Finally, any chance you get to travel by boat in Thailand is guaranteed to be a good time. Just do it.
We needed fancy shoes because of the sky bars dress code. Shampoo, hair ties and a few other things like that are also here. I also bought a Thai Lunchbox, which is a toy I’ll definitely use back home. In total junk came to $26.
We had to get at least one Thai massage while in the country. Alecia also took an overpriced dance class, probably as an excuse to get away from me for half a day. And we each went to the dentist to get our teeth cleaned, which is way cheaper than back home for the exact same thing.
So what is our reason for these escalated costs?
Alecia’s mom came to visit for a few weeks! It’s was pretty great to have the time and flexibility to travel with her, after more than a year away from home.
She paid for her flight over, we covered most of her in country expenses. So we were paying for three people the entire time she was with us. Our bump in costs are mostly just due to the extra person.
Our cost per day are actually more like $30 per person
When you factor in the additional person for two weeks our costs per day drop to $32 each. That’s more palatable. Considering that Bangkok and the islands are more expensive than other places in the country I think we actually did pretty good. We could shave a bit more with better planning on the housing thing, and I’d guess if it were just the two of us we would have come in around $25.
You can still travel in Thailand for $20
When we were in Thailand six years ago our average per day per person cost was well under $20, but we were younger and more willing to
suffer seek adventure. On that trip we ate lots of street food and at very few fancy restaurants since we were trying to stretch our limited dollars. We skimped on air conditioning, rode buses instead of flying whenever possible and generally did our best to spend as little as necessary. We traveled all over the country and it was great, by no means did that feel limiting at that time in my life.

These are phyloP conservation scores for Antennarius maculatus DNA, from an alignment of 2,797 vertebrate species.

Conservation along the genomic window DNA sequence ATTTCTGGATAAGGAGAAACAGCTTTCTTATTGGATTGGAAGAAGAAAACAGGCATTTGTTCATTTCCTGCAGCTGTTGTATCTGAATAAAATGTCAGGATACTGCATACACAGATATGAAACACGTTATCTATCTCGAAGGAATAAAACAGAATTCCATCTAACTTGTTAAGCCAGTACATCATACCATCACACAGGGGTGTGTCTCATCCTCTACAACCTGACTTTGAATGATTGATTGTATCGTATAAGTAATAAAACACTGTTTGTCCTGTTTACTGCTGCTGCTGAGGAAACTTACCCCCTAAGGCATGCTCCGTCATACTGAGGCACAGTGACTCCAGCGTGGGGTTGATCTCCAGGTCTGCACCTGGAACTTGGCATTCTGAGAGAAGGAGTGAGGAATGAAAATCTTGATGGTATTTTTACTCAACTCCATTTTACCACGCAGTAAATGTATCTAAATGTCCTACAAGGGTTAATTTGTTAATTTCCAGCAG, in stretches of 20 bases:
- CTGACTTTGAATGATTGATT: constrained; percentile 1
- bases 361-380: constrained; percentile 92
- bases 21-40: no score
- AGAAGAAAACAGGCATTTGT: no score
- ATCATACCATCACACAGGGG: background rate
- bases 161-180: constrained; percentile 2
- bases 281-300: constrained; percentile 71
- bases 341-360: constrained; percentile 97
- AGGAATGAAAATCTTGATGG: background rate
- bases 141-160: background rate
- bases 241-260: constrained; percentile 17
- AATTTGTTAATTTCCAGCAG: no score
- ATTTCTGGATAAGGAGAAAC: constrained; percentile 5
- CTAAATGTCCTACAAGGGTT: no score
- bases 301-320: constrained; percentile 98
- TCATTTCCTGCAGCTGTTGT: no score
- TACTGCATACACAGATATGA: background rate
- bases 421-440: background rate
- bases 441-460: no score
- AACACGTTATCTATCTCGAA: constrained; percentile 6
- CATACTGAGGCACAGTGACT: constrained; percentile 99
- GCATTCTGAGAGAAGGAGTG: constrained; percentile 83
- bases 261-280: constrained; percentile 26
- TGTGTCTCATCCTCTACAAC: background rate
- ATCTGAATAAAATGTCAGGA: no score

That said, we usually don’t
suffer seek adventure like that anymore unless there is no other option. Lifestyle inflation I guess.
Costs increase with age
This reinforces my assumption that as one ages and the need for comfort increases, so do the costs. Not the most profound hypothesis, but it is something to keep in mind as you plan your financial future. We certainly seek more comfort than we used too.
This is a good reminder of normal
When time is limited you don’t want to take the slower routes, and you don’t want to save every penny, you don’t want to miss experiences. Alicia’s mom only had two weeks to travel with us, so we packed more into that time than we would have normally on our own. We took cabs instead of buses. We flew instead of riding a train. And we stayed at a much fancier beach resort while in Koh Jum than we would have otherwise. Those things add up.
It’s a good reminder to me of how normal people spend their vacation – they spend a little time and a lot of money. We usually reverse those things.
And the money doesn’t really matter
If our plan can’t support the occasional parental visit or whatever other increase in expense come up we’d be in trouble. Something always comes up. Things break, we lose things, family comes to visit. It all has a cost.
Yes, it is more than I’d like to have spent in Thailand, but it’s not going to change the big picture. Over the course of a year or two that extra $500 or whatever it was will fade into the background. It’s really not all that significant.
But wait, pie chart!
Junk is only about 1%, not too bad.